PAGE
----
Right now, cosmetic laser use in Canada isn’t restricted to doctors. According to a recent Canadian Dermatology Association (CDA) survey, nearly three quarters of Canadian dermatologists have seen patients with injuries or burns after getting laser or intense pulsed light (IPL) treatments from non-physicians, such as salon staff. “People are not assessed properly and are told they can have treatment, or the devices are used at the wrong settings, and then burns happen,” says Rivers.

The CDA advises people to speak to a primary care physician for a referral to a dermatologist or other physician with formal laser training. If you decide to skip the doctor’s referral, Rivers cautions, “you should ask what the person’s qualifications are, what their training has been, and whether they belong to any professional societies.” (More safety tips are available on Health Canada’s website.)

If you have a non-Caucasian skin tone, adds van Aardt, “the physician should be knowledgeable in darker skin types.” Without expert care, treatments can backfire, causing hyper­pig­mentation instead of evening out skin tone.

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skin care

Non-ablative light therapy (also called photofacial and photorejuvenation)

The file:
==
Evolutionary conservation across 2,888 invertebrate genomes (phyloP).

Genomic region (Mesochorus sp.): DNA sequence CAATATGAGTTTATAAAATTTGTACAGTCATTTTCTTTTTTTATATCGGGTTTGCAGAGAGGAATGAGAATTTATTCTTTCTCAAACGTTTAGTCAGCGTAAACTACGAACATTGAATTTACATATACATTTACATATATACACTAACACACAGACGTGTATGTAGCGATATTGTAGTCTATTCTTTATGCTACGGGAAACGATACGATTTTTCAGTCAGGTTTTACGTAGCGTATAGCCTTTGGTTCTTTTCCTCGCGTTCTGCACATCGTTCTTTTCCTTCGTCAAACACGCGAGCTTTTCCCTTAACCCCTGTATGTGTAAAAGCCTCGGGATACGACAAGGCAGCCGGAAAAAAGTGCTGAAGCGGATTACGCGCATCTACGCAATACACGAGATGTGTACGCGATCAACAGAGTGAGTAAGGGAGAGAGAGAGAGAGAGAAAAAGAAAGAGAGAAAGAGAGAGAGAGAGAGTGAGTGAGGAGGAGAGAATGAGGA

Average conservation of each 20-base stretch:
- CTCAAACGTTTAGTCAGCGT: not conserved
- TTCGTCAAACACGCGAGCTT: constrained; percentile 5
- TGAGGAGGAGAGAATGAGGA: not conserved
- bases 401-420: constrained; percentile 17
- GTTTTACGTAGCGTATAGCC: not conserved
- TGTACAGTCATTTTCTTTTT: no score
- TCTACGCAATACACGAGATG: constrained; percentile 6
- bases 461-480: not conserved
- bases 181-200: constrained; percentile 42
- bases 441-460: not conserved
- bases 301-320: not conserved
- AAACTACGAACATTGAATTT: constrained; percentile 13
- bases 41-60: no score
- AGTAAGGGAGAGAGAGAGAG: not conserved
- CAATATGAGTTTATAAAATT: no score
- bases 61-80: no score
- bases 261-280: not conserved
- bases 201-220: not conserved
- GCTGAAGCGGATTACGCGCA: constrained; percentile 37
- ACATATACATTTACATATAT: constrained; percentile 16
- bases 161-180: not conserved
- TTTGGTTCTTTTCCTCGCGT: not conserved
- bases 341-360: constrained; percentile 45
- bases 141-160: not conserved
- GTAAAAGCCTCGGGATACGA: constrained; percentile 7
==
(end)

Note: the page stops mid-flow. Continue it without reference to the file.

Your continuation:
Tiny pulses of light do their work by heating tissue beneath the surface. There are various devices now in use in Canada, but the most popular by far is the broadband IPL, because of its versatility.

What it’s for:
It can improve superficial (not deep) brown pigmentation and rosacea/redness in lighter-skinned people. “Darker-skinned people are more prone to getting a burn from light-based technologies, so you have to use different techniques,” says Lockwood, such as chemical peels and topical products. The heat can also trigger hyperpigmentation in dark skin.

What happens: A hand-held machine delivers pulses of bright light to your skin, while you wear dark goggles and a cold protective gel on your face. The pulses may feel like gentle stings.

What to expect: Avoid sun exposure beforehand or you risk burning and change in colouring. Usually three or four treatments are required a month apart, then once or twice a year for maintenance. “Sunspots may turn darker brown before they peel off in two or three days, or even a week or more,” says Lockwood.

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skin care woman beauty

Fractional laser resurfacing